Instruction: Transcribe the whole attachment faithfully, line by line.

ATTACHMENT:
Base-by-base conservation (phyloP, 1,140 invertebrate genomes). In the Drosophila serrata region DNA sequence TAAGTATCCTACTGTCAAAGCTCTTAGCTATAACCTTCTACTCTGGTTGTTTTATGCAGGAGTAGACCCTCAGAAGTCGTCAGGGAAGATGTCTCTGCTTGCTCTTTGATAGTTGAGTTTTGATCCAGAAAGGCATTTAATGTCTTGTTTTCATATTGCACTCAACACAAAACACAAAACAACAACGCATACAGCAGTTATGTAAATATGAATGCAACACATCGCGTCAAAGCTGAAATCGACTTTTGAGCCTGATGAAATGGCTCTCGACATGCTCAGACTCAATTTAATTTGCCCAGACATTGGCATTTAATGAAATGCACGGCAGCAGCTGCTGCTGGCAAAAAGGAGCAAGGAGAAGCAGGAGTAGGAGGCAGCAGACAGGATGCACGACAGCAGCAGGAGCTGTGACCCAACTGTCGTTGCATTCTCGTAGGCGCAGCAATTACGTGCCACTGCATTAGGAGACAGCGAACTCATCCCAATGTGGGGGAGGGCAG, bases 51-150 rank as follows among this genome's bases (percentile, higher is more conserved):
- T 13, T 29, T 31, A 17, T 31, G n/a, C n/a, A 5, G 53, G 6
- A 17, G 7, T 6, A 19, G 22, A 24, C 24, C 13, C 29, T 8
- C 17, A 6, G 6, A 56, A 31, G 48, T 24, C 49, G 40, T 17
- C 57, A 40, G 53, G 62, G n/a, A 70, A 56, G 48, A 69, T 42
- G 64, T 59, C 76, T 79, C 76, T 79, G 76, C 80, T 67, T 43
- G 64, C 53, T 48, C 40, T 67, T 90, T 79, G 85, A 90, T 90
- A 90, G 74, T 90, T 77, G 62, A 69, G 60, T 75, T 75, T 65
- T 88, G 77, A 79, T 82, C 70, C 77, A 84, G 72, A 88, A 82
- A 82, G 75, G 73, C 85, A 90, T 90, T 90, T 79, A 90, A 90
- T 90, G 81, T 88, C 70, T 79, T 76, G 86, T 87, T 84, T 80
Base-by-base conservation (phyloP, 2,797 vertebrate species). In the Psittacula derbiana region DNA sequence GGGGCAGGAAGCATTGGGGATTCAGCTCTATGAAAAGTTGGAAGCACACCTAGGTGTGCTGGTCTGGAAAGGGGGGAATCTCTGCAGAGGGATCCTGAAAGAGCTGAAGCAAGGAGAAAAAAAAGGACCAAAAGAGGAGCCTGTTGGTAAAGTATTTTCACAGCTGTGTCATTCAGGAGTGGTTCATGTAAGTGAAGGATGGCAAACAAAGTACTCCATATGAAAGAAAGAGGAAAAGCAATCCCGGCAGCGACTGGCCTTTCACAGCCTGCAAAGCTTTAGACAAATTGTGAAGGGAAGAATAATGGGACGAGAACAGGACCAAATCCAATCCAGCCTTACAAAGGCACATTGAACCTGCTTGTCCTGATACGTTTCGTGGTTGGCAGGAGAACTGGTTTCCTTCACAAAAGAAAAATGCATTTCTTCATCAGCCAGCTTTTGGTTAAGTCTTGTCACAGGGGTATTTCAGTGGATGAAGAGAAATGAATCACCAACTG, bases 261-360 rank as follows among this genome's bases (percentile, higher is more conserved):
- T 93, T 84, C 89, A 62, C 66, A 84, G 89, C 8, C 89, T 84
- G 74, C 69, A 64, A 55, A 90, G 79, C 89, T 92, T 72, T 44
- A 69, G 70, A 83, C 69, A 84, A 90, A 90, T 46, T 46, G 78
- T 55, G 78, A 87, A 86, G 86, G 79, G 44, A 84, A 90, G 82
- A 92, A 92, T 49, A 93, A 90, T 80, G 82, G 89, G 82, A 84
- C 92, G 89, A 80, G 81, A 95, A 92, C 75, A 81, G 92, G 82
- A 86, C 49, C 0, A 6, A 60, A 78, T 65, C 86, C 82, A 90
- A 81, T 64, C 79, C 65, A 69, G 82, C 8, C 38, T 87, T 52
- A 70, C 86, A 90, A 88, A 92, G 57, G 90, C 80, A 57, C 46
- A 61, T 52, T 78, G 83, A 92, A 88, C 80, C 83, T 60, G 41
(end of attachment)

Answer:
Base-by-base conservation (phyloP, 1,140 invertebrate genomes). In the Drosophila serrata region DNA sequence TAAGTATCCTACTGTCAAAGCTCTTAGCTATAACCTTCTACTCTGGTTGTTTTATGCAGGAGTAGACCCTCAGAAGTCGTCAGGGAAGATGTCTCTGCTTGCTCTTTGATAGTTGAGTTTTGATCCAGAAAGGCATTTAATGTCTTGTTTTCATATTGCACTCAACACAAAACACAAAACAACAACGCATACAGCAGTTATGTAAATATGAATGCAACACATCGCGTCAAAGCTGAAATCGACTTTTGAGCCTGATGAAATGGCTCTCGACATGCTCAGACTCAATTTAATTTGCCCAGACATTGGCATTTAATGAAATGCACGGCAGCAGCTGCTGCTGGCAAAAAGGAGCAAGGAGAAGCAGGAGTAGGAGGCAGCAGACAGGATGCACGACAGCAGCAGGAGCTGTGACCCAACTGTCGTTGCATTCTCGTAGGCGCAGCAATTACGTGCCACTGCATTAGGAGACAGCGAACTCATCCCAATGTGGGGGAGGGCAG, bases 51-150 rank as follows among this genome's bases (percentile, higher is more conserved):
- T 13, T 29, T 31, A 17, T 31, G n/a, C n/a, A 5, G 53, G 6
- A 17, G 7, T 6, A 19, G 22, A 24, C 24, C 13, C 29, T 8
- C 17, A 6, G 6, A 56, A 31, G 48, T 24, C 49, G 40, T 17
- C 57, A 40, G 53, G 62, G n/a, A 70, A 56, G 48, A 69, T 42
- G 64, T 59, C 76, T 79, C 76, T 79, G 76, C 80, T 67, T 43
- G 64, C 53, T 48, C 40, T 67, T 90, T 79, G 85, A 90, T 90
- A 90, G 74, T 90, T 77, G 62, A 69, G 60, T 75, T 75, T 65
- T 88, G 77, A 79, T 82, C 70, C 77, A 84, G 72, A 88, A 82
- A 82, G 75, G 73, C 85, A 90, T 90, T 90, T 79, A 90, A 90
- T 90, G 81, T 88, C 70, T 79, T 76, G 86, T 87, T 84, T 80
Base-by-base conservation (phyloP, 2,797 vertebrate species). In the Psittacula derbiana region DNA sequence GGGGCAGGAAGCATTGGGGATTCAGCTCTATGAAAAGTTGGAAGCACACCTAGGTGTGCTGGTCTGGAAAGGGGGGAATCTCTGCAGAGGGATCCTGAAAGAGCTGAAGCAAGGAGAAAAAAAAGGACCAAAAGAGGAGCCTGTTGGTAAAGTATTTTCACAGCTGTGTCATTCAGGAGTGGTTCATGTAAGTGAAGGATGGCAAACAAAGTACTCCATATGAAAGAAAGAGGAAAAGCAATCCCGGCAGCGACTGGCCTTTCACAGCCTGCAAAGCTTTAGACAAATTGTGAAGGGAAGAATAATGGGACGAGAACAGGACCAAATCCAATCCAGCCTTACAAAGGCACATTGAACCTGCTTGTCCTGATACGTTTCGTGGTTGGCAGGAGAACTGGTTTCCTTCACAAAAGAAAAATGCATTTCTTCATCAGCCAGCTTTTGGTTAAGTCTTGTCACAGGGGTATTTCAGTGGATGAAGAGAAATGAATCACCAACTG, bases 261-360 rank as follows among this genome's bases (percentile, higher is more conserved):
- T 93, T 84, C 89, A 62, C 66, A 84, G 89, C 8, C 89, T 84
- G 74, C 69, A 64, A 55, A 90, G 79, C 89, T 92, T 72, T 44
- A 69, G 70, A 83, C 69, A 84, A 90, A 90, T 46, T 46, G 78
- T 55, G 78, A 87, A 86, G 86, G 79, G 44, A 84, A 90, G 82
- A 92, A 92, T 49, A 93, A 90, T 80, G 82, G 89, G 82, A 84
- C 92, G 89, A 80, G 81, A 95, A 92, C 75, A 81, G 92, G 82
- A 86, C 49, C 0, A 6, A 60, A 78, T 65, C 86, C 82, A 90
- A 81, T 64, C 79, C 65, A 69, G 82, C 8, C 38, T 87, T 52
- A 70, C 86, A 90, A 88, A 92, G 57, G 90, C 80, A 57, C 46
- A 61, T 52, T 78, G 83, A 92, A 88, C 80, C 83, T 60, G 41